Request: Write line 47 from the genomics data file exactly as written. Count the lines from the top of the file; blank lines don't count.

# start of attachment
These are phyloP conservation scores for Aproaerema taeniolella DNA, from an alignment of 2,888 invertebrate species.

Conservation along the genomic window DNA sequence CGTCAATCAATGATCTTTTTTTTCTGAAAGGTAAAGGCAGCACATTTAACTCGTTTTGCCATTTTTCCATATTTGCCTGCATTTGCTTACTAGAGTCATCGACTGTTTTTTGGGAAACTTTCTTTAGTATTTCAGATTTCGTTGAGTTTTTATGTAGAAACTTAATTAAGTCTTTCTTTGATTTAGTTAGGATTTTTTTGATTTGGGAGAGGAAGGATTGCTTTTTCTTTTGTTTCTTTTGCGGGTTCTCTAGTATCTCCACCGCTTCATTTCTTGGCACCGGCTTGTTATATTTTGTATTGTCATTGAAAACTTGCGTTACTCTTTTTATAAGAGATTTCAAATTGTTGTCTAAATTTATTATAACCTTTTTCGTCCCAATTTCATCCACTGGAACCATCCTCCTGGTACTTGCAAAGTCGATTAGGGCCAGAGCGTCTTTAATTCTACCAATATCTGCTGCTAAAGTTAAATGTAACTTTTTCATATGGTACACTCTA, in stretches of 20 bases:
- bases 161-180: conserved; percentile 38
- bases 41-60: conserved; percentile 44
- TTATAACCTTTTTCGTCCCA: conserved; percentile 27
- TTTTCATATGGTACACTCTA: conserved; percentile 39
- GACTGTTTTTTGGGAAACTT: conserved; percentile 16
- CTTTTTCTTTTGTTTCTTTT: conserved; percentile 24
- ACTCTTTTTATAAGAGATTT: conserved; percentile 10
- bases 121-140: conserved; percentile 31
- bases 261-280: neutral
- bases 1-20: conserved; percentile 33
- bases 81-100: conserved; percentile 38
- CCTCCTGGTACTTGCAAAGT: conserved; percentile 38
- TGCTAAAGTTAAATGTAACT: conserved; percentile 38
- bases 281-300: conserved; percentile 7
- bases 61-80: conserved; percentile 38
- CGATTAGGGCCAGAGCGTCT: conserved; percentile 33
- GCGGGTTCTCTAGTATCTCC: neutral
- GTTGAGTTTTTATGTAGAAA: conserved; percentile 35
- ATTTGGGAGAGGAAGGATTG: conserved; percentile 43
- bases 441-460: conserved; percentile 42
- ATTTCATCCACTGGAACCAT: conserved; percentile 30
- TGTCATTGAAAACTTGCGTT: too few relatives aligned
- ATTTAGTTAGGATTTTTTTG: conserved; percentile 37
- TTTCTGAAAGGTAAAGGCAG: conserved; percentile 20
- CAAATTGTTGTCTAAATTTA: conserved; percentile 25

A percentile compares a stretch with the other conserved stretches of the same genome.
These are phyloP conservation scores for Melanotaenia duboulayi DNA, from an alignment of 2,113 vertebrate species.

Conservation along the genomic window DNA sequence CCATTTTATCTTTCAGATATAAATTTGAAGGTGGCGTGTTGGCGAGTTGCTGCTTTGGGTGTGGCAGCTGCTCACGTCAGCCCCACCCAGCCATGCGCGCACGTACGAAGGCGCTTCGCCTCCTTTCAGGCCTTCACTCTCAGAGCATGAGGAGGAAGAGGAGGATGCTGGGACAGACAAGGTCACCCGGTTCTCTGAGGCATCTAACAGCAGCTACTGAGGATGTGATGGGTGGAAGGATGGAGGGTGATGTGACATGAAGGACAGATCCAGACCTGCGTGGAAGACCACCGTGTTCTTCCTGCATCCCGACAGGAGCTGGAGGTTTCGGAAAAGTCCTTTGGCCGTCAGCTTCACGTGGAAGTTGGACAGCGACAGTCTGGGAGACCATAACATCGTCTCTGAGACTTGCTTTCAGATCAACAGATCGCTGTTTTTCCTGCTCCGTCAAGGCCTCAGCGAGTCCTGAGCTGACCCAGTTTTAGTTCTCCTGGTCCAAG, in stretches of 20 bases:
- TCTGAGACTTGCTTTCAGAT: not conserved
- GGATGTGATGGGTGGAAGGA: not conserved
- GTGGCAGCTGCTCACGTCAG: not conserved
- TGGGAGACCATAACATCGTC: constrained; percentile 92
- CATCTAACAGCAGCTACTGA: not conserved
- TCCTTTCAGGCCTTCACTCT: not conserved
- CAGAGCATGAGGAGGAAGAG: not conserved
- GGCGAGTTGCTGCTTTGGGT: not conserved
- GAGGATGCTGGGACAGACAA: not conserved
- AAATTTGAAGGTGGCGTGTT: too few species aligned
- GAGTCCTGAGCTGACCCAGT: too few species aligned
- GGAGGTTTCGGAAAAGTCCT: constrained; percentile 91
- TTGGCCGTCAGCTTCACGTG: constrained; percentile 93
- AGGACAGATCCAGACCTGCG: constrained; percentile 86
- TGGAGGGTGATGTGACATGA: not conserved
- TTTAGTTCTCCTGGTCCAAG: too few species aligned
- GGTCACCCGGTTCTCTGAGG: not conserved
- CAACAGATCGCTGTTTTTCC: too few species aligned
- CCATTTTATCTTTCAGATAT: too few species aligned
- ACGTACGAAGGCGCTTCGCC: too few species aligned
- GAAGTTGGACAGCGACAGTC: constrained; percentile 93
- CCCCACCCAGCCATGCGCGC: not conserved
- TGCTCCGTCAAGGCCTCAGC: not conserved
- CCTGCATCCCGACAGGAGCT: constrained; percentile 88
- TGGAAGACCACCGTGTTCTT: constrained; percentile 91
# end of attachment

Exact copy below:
- GGTCACCCGGTTCTCTGAGG: not conserved